+ A visualization of the launch and deployment of 50 Cubesats in
  the QB50 project can be seen at:

+ The European Southern Observatory posted a video of a zoom
  sequence beginning at Earth, past the stars in our galaxy, and
  on to the center of the Milky Way galaxy in the constellation of
  Sagittarius: http://www.youtube.com/watch?v=XhHUNvEKUY8

+ Clint Bradford, K6LCS has been granted permission to reprint the
  QST article, "A 2 meter and 70 cm Portable Tape Measure Beam" by
  John Portune, W6NBC:

  Clint also has permission to reprint, "QRP to the ISS" by Doug
  Cook, KD5PDN, which appeared in the February, 2012 issue of QST.
  Doug walks the reader through building a simple tape measure beam,
  and how to successfully work the ISS with it and a handheld radio:

+ Congratulations to Ted, K7TRK on receiving VUCC Award #226. Ted
  commented, "My thanks to all who contributed with contacts and
  cards. Most of the blame goes to John, K8YSE, who got me started
  on the venture and to Loren, K7CWQ for continuing encouragement
  and advice."

+ A video by Doug Cook, KD5PDN, showing how to set up a Yaesu VX-8R
  for ISS APRS packet data sending and receiving and other aspects
  to make a digital contact with the International Space Station
  can be viewed at:


Winners in the ARISSat-1/KEDR Chicken Little Contest.

The Chicken Little Contest received 77 entries from 17 different
countries, and all continents except Antarctica. Based on comments
sent along with the submissions, a wide variety of techniques were
used. These ranged from detailed calculations, to comparisons with
past satellites, to guesses based on birthdays.

The winners in each category are:

+ Kindergarten through grade 8:  Cora Haefner, KK4ECV,
  Fort A.P. Hill, VA, USA

+ High School, grades 9 through 12:  Cameron, Lancashire, UK

+ Adult:  Thomas Frey, HB9SKA, Birr, Switzerland

Cora, KK4ECV and Thomas, HB9SKA were both within 15 hours of the
best data we have from Space Track:  approximately 0700 on
4 January 2012, in the South Atlantic.

All three winners have received an appropriate Chicken Little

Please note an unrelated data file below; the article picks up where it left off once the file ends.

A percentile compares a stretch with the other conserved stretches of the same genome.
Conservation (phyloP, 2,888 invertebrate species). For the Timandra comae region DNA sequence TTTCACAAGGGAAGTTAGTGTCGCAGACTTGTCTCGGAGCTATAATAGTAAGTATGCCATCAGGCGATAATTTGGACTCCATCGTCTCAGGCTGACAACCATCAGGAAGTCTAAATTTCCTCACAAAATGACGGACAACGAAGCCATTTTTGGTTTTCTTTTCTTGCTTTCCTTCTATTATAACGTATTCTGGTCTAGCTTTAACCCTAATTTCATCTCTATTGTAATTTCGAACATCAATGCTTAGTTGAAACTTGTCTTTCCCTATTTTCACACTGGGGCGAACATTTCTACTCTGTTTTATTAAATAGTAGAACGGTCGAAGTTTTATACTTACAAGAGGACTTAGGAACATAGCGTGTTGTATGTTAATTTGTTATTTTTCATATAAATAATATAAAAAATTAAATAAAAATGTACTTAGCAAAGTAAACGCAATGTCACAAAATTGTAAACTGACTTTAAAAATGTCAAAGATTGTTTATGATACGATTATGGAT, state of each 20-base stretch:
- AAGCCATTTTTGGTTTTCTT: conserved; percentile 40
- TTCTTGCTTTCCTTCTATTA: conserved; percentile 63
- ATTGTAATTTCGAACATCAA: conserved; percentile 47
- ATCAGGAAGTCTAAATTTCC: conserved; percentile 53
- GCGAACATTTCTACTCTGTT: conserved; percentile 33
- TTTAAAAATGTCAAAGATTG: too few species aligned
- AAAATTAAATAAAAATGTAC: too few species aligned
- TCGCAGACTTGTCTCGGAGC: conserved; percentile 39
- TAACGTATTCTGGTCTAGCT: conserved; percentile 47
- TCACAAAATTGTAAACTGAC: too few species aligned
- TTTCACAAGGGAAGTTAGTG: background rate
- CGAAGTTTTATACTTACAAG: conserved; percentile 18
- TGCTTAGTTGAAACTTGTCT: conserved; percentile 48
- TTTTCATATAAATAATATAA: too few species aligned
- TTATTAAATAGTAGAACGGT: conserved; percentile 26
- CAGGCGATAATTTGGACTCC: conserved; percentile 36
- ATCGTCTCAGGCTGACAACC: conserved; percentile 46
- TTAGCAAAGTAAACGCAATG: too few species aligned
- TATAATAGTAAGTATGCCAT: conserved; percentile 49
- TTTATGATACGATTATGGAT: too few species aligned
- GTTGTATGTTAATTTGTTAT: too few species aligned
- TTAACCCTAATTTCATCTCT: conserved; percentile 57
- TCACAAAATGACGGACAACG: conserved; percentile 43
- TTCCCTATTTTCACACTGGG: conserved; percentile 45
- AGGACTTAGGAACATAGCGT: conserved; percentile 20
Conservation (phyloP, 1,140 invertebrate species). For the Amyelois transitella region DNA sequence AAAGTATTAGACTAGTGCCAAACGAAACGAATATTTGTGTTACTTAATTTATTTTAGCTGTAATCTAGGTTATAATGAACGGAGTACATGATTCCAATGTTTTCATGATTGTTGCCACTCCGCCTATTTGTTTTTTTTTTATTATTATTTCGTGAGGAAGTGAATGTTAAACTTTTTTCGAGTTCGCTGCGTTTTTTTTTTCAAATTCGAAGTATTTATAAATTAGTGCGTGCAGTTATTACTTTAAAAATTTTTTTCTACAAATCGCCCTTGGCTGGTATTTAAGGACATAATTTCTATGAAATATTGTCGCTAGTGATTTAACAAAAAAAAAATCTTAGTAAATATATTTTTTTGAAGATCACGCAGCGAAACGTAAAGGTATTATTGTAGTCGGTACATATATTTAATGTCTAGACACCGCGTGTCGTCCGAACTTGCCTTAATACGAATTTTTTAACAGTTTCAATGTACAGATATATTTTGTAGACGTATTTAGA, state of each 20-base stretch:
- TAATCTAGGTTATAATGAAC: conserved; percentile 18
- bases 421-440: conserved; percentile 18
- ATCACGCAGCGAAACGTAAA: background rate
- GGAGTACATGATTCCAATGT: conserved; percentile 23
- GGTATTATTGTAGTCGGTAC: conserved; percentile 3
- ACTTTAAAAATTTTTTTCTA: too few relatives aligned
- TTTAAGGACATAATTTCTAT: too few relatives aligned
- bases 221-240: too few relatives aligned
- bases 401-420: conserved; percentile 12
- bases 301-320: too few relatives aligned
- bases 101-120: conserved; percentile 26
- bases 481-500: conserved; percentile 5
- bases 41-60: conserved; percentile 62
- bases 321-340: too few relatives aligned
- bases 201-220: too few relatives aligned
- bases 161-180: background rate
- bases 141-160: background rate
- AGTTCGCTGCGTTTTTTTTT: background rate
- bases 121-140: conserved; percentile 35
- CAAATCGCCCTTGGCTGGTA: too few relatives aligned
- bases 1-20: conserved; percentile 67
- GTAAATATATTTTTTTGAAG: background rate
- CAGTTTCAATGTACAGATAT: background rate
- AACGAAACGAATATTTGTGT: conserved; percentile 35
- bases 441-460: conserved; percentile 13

Certificate, and the congratulations of the ARISSat-1/KEDR Team.
Thanks go to all those who entered, and especially educators
who worked with students.

_ _ _ _ _ _ _ _ _ _ _ _ _ _ _ _ _ _ _ _ _ _ _ _ _ _ _ _ _ _ _ _ _

Winners of the ARISSat-1/KEDR Grab the Last Telemetry Contest.

Thanks to the dedication of stations around the world, a nearly
steady stream of digital telemetry reports were received in the
final days from ARISSat-1/KEDR:

31 Dec -- 1125
01 Jan -- 1537
02 Jan -- 1541
03 Jan -- 1048
04 Jan -- 107

Many other reports were received from stations copying the voice,
SSTV, and telemetry transmissions, as well as some contacts through
the transponder.

The final digital data received was copied by both JA8TCH, Mori
Seiji, Sapporo City, Japan, and JA0CAW, Tetsurou Satou, Niigata
City, Japan. It was received at 06:02:14, 4 January, 2012, less
than an hour before the estimated point of loss in the South At-
lantic. Their data, combined with the submissions of many others,
constitutes the most comprehensive coverage of the reentry of any
amateur satellite.  JA8TCH and JA0CAW will receive a certificate
for their achievement. They and all who submitted telemetry through-
out the ARISSat-1/KEDR mission have the thanks of the entire team.

[ANS thanks the Alan Biddle, WA4SCA and the ARISSat-1/KEDR Team
 for the above information]


Amateur Radio on the International Space Station (ARISS) Status Report
January 16, 2012

1.	Upcoming School Contact

Vrije Technische Scholen (VTS), located in Sint-Niklaas, Belgium has
completed (ARISS) contact on Wednesday, January 18 at 09:47 UTC.  VTS is